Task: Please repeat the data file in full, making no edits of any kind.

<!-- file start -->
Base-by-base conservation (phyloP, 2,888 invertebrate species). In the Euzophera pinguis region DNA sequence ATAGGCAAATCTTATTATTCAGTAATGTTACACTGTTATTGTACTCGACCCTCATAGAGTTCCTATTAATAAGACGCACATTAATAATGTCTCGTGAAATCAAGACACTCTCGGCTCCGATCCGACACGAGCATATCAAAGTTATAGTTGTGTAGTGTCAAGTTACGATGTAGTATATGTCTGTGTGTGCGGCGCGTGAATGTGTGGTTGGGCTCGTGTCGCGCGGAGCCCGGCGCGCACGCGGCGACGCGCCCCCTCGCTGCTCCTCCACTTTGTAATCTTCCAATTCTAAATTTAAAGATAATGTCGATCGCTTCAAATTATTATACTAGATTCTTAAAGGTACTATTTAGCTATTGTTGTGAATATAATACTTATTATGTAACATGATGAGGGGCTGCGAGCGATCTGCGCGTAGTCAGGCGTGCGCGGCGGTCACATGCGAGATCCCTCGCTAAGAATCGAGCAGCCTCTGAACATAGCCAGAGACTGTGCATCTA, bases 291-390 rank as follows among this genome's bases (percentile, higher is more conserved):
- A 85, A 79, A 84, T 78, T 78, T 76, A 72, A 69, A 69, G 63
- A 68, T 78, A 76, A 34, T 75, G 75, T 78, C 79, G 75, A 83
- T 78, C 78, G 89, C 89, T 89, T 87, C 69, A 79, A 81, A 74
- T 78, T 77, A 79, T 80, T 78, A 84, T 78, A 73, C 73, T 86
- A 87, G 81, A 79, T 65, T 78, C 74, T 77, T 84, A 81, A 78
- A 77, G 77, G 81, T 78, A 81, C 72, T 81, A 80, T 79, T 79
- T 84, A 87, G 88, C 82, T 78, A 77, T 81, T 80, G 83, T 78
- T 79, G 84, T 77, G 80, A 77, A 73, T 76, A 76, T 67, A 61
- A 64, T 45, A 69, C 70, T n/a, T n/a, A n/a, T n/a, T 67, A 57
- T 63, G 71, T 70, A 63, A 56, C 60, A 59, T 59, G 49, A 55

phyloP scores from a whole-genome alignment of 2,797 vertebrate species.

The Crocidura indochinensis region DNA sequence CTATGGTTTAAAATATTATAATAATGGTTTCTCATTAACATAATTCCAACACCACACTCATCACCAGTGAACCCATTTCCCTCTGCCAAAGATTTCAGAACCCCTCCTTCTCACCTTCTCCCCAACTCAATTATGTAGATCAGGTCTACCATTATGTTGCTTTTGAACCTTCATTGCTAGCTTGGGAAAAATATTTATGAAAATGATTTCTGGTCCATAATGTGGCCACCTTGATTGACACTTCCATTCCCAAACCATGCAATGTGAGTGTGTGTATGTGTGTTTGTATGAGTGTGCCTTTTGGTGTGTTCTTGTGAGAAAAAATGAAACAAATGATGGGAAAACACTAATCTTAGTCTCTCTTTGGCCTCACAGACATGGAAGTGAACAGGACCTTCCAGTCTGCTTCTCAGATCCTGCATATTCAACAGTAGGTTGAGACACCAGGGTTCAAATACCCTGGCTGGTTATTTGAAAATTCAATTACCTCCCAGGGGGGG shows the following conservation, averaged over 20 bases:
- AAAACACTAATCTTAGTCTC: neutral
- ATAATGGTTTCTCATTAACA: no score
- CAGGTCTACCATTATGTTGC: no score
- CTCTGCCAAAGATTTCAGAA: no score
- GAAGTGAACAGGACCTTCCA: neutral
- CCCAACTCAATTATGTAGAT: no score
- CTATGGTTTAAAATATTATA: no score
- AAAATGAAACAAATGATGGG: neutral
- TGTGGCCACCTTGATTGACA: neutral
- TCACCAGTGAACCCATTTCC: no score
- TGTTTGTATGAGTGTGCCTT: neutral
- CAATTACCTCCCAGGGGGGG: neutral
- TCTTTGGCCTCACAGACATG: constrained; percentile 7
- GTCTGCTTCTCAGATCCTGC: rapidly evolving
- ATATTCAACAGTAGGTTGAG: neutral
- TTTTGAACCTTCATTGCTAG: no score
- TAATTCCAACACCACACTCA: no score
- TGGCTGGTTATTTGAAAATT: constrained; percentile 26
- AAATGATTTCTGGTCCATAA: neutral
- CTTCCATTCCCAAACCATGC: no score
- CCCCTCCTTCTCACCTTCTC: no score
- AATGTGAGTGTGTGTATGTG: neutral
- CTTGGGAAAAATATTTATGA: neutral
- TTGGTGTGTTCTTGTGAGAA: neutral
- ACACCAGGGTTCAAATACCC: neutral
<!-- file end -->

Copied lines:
Base-by-base conservation (phyloP, 2,888 invertebrate species). In the Euzophera pinguis region DNA sequence ATAGGCAAATCTTATTATTCAGTAATGTTACACTGTTATTGTACTCGACCCTCATAGAGTTCCTATTAATAAGACGCACATTAATAATGTCTCGTGAAATCAAGACACTCTCGGCTCCGATCCGACACGAGCATATCAAAGTTATAGTTGTGTAGTGTCAAGTTACGATGTAGTATATGTCTGTGTGTGCGGCGCGTGAATGTGTGGTTGGGCTCGTGTCGCGCGGAGCCCGGCGCGCACGCGGCGACGCGCCCCCTCGCTGCTCCTCCACTTTGTAATCTTCCAATTCTAAATTTAAAGATAATGTCGATCGCTTCAAATTATTATACTAGATTCTTAAAGGTACTATTTAGCTATTGTTGTGAATATAATACTTATTATGTAACATGATGAGGGGCTGCGAGCGATCTGCGCGTAGTCAGGCGTGCGCGGCGGTCACATGCGAGATCCCTCGCTAAGAATCGAGCAGCCTCTGAACATAGCCAGAGACTGTGCATCTA, bases 291-390 rank as follows among this genome's bases (percentile, higher is more conserved):
- A 85, A 79, A 84, T 78, T 78, T 76, A 72, A 69, A 69, G 63
- A 68, T 78, A 76, A 34, T 75, G 75, T 78, C 79, G 75, A 83
- T 78, C 78, G 89, C 89, T 89, T 87, C 69, A 79, A 81, A 74
- T 78, T 77, A 79, T 80, T 78, A 84, T 78, A 73, C 73, T 86
- A 87, G 81, A 79, T 65, T 78, C 74, T 77, T 84, A 81, A 78
- A 77, G 77, G 81, T 78, A 81, C 72, T 81, A 80, T 79, T 79
- T 84, A 87, G 88, C 82, T 78, A 77, T 81, T 80, G 83, T 78
- T 79, G 84, T 77, G 80, A 77, A 73, T 76, A 76, T 67, A 61
- A 64, T 45, A 69, C 70, T n/a, T n/a, A n/a, T n/a, T 67, A 57
- T 63, G 71, T 70, A 63, A 56, C 60, A 59, T 59, G 49, A 55

phyloP scores from a whole-genome alignment of 2,797 vertebrate species.

The Crocidura indochinensis region DNA sequence CTATGGTTTAAAATATTATAATAATGGTTTCTCATTAACATAATTCCAACACCACACTCATCACCAGTGAACCCATTTCCCTCTGCCAAAGATTTCAGAACCCCTCCTTCTCACCTTCTCCCCAACTCAATTATGTAGATCAGGTCTACCATTATGTTGCTTTTGAACCTTCATTGCTAGCTTGGGAAAAATATTTATGAAAATGATTTCTGGTCCATAATGTGGCCACCTTGATTGACACTTCCATTCCCAAACCATGCAATGTGAGTGTGTGTATGTGTGTTTGTATGAGTGTGCCTTTTGGTGTGTTCTTGTGAGAAAAAATGAAACAAATGATGGGAAAACACTAATCTTAGTCTCTCTTTGGCCTCACAGACATGGAAGTGAACAGGACCTTCCAGTCTGCTTCTCAGATCCTGCATATTCAACAGTAGGTTGAGACACCAGGGTTCAAATACCCTGGCTGGTTATTTGAAAATTCAATTACCTCCCAGGGGGGG shows the following conservation, averaged over 20 bases:
- AAAACACTAATCTTAGTCTC: neutral
- ATAATGGTTTCTCATTAACA: no score
- CAGGTCTACCATTATGTTGC: no score
- CTCTGCCAAAGATTTCAGAA: no score
- GAAGTGAACAGGACCTTCCA: neutral
- CCCAACTCAATTATGTAGAT: no score
- CTATGGTTTAAAATATTATA: no score
- AAAATGAAACAAATGATGGG: neutral
- TGTGGCCACCTTGATTGACA: neutral
- TCACCAGTGAACCCATTTCC: no score
- TGTTTGTATGAGTGTGCCTT: neutral
- CAATTACCTCCCAGGGGGGG: neutral
- TCTTTGGCCTCACAGACATG: constrained; percentile 7
- GTCTGCTTCTCAGATCCTGC: rapidly evolving
- ATATTCAACAGTAGGTTGAG: neutral
- TTTTGAACCTTCATTGCTAG: no score
- TAATTCCAACACCACACTCA: no score
- TGGCTGGTTATTTGAAAATT: constrained; percentile 26
- AAATGATTTCTGGTCCATAA: neutral
- CTTCCATTCCCAAACCATGC: no score
- CCCCTCCTTCTCACCTTCTC: no score
- AATGTGAGTGTGTGTATGTG: neutral
- CTTGGGAAAAATATTTATGA: neutral
- TTGGTGTGTTCTTGTGAGAA: neutral
- ACACCAGGGTTCAAATACCC: neutral